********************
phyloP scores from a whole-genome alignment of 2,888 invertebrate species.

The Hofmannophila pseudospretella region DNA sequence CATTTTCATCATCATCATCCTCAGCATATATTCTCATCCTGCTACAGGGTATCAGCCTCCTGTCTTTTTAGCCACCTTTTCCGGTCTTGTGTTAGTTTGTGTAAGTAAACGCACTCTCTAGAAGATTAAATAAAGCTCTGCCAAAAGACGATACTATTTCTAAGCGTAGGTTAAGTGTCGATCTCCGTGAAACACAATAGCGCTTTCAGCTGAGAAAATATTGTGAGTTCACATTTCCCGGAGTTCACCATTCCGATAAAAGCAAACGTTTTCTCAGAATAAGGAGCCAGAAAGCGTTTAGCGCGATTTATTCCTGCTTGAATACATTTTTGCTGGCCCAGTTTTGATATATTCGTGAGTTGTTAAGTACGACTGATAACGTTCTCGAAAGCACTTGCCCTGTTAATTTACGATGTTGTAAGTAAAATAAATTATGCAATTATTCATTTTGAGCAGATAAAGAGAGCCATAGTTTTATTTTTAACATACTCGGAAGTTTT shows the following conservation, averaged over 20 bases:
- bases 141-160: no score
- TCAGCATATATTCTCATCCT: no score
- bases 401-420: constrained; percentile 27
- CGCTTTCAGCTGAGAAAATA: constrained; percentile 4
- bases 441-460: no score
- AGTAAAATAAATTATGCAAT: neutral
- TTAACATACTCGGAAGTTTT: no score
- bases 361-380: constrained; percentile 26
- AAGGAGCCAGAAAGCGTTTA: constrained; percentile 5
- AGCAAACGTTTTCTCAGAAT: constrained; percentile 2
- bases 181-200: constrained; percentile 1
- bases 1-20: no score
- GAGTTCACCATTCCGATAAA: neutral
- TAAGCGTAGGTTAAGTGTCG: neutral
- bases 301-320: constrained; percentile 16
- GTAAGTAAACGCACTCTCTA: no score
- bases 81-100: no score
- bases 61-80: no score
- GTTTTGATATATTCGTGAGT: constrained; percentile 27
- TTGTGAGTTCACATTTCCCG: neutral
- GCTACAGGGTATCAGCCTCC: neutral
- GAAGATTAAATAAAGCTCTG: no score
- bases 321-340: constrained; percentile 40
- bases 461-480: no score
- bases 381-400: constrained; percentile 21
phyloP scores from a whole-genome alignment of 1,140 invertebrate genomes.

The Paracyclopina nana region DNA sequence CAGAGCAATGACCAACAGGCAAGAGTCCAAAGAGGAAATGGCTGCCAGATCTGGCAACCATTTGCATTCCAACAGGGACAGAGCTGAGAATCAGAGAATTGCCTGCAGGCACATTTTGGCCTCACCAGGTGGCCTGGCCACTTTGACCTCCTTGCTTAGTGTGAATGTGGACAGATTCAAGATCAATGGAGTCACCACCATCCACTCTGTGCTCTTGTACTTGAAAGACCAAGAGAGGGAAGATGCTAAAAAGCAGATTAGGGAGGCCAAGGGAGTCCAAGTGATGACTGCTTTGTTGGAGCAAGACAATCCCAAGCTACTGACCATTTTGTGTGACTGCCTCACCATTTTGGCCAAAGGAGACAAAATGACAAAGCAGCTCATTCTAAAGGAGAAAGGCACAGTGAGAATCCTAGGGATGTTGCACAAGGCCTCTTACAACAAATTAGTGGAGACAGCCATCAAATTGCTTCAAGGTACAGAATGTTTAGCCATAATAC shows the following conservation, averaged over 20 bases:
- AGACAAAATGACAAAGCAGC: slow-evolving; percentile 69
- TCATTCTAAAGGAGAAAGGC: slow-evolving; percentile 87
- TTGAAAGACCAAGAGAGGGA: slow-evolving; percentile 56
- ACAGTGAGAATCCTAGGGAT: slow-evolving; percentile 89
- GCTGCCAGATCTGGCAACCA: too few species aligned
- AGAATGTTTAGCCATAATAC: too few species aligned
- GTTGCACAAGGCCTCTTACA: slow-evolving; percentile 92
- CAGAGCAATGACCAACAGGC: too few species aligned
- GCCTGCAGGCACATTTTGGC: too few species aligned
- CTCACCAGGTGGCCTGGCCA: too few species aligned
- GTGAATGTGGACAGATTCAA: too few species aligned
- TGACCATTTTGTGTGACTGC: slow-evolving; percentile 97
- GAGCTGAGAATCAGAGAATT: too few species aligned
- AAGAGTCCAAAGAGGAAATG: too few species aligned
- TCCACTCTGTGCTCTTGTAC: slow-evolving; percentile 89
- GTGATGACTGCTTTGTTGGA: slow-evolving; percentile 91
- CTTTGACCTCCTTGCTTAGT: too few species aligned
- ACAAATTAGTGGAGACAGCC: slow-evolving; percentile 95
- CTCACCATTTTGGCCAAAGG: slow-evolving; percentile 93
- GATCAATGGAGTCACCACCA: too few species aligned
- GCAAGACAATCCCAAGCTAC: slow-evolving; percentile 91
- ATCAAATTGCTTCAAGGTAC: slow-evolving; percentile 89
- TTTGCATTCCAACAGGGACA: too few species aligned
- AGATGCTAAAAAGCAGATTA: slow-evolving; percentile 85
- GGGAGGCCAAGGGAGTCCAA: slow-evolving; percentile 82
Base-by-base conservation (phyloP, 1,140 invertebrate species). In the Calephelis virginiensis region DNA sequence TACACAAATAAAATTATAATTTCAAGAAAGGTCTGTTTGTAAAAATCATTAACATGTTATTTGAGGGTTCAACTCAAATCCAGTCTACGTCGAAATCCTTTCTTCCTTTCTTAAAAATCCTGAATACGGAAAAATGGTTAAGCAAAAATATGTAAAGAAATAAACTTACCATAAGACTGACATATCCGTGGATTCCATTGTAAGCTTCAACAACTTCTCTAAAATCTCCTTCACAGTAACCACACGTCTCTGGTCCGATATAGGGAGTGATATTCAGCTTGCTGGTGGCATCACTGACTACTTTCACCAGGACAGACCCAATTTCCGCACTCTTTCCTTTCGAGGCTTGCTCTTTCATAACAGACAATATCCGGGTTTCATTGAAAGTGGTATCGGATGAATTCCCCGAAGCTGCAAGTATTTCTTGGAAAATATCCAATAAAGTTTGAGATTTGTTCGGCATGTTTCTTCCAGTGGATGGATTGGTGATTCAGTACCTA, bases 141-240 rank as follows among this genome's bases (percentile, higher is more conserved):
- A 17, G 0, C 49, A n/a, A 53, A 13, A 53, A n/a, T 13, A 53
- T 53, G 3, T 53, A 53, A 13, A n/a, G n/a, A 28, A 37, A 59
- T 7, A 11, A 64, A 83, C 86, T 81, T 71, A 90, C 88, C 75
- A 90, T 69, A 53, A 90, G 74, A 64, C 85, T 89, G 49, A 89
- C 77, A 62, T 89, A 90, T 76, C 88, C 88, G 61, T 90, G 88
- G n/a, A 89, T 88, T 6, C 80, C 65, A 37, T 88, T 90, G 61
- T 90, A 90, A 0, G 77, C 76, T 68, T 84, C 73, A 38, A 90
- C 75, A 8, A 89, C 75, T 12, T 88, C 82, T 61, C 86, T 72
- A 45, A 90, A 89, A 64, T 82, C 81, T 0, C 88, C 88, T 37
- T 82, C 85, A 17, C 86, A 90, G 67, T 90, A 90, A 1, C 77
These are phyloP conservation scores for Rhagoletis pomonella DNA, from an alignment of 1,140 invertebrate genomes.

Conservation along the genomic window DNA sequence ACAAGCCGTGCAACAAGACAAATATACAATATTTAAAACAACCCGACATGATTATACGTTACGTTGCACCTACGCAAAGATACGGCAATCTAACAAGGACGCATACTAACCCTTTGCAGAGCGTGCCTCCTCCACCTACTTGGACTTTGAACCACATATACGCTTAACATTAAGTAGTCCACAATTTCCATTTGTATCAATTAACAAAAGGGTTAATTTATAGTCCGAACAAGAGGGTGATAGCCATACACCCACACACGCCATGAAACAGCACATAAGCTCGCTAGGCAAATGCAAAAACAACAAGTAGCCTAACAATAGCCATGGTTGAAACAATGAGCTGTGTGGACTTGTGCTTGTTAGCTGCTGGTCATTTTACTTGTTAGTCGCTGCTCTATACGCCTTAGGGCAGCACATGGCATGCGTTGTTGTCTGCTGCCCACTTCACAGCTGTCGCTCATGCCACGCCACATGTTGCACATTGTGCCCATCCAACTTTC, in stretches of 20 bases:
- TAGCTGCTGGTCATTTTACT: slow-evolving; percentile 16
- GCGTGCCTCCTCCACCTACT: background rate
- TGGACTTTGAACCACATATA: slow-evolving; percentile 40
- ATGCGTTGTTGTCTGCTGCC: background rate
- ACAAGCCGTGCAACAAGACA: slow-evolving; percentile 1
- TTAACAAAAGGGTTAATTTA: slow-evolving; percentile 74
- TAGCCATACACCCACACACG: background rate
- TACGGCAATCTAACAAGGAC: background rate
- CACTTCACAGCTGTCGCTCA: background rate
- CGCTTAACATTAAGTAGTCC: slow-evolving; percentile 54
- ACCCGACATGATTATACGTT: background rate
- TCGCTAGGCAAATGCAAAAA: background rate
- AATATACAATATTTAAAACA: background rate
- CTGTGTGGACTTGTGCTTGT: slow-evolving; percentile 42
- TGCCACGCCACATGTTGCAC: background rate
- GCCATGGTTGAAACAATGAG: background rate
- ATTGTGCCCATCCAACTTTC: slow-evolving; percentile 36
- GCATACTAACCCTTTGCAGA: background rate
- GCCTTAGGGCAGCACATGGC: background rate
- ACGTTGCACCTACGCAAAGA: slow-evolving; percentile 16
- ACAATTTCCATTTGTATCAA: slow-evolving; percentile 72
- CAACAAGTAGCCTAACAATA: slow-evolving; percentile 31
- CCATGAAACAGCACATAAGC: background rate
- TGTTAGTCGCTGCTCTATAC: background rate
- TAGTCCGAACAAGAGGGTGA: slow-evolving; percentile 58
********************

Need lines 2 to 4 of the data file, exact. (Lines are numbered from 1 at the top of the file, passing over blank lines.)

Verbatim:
The Hofmannophila pseudospretella region DNA sequence CATTTTCATCATCATCATCCTCAGCATATATTCTCATCCTGCTACAGGGTATCAGCCTCCTGTCTTTTTAGCCACCTTTTCCGGTCTTGTGTTAGTTTGTGTAAGTAAACGCACTCTCTAGAAGATTAAATAAAGCTCTGCCAAAAGACGATACTATTTCTAAGCGTAGGTTAAGTGTCGATCTCCGTGAAACACAATAGCGCTTTCAGCTGAGAAAATATTGTGAGTTCACATTTCCCGGAGTTCACCATTCCGATAAAAGCAAACGTTTTCTCAGAATAAGGAGCCAGAAAGCGTTTAGCGCGATTTATTCCTGCTTGAATACATTTTTGCTGGCCCAGTTTTGATATATTCGTGAGTTGTTAAGTACGACTGATAACGTTCTCGAAAGCACTTGCCCTGTTAATTTACGATGTTGTAAGTAAAATAAATTATGCAATTATTCATTTTGAGCAGATAAAGAGAGCCATAGTTTTATTTTTAACATACTCGGAAGTTTT shows the following conservation, averaged over 20 bases:
- bases 141-160: no score
- TCAGCATATATTCTCATCCT: no score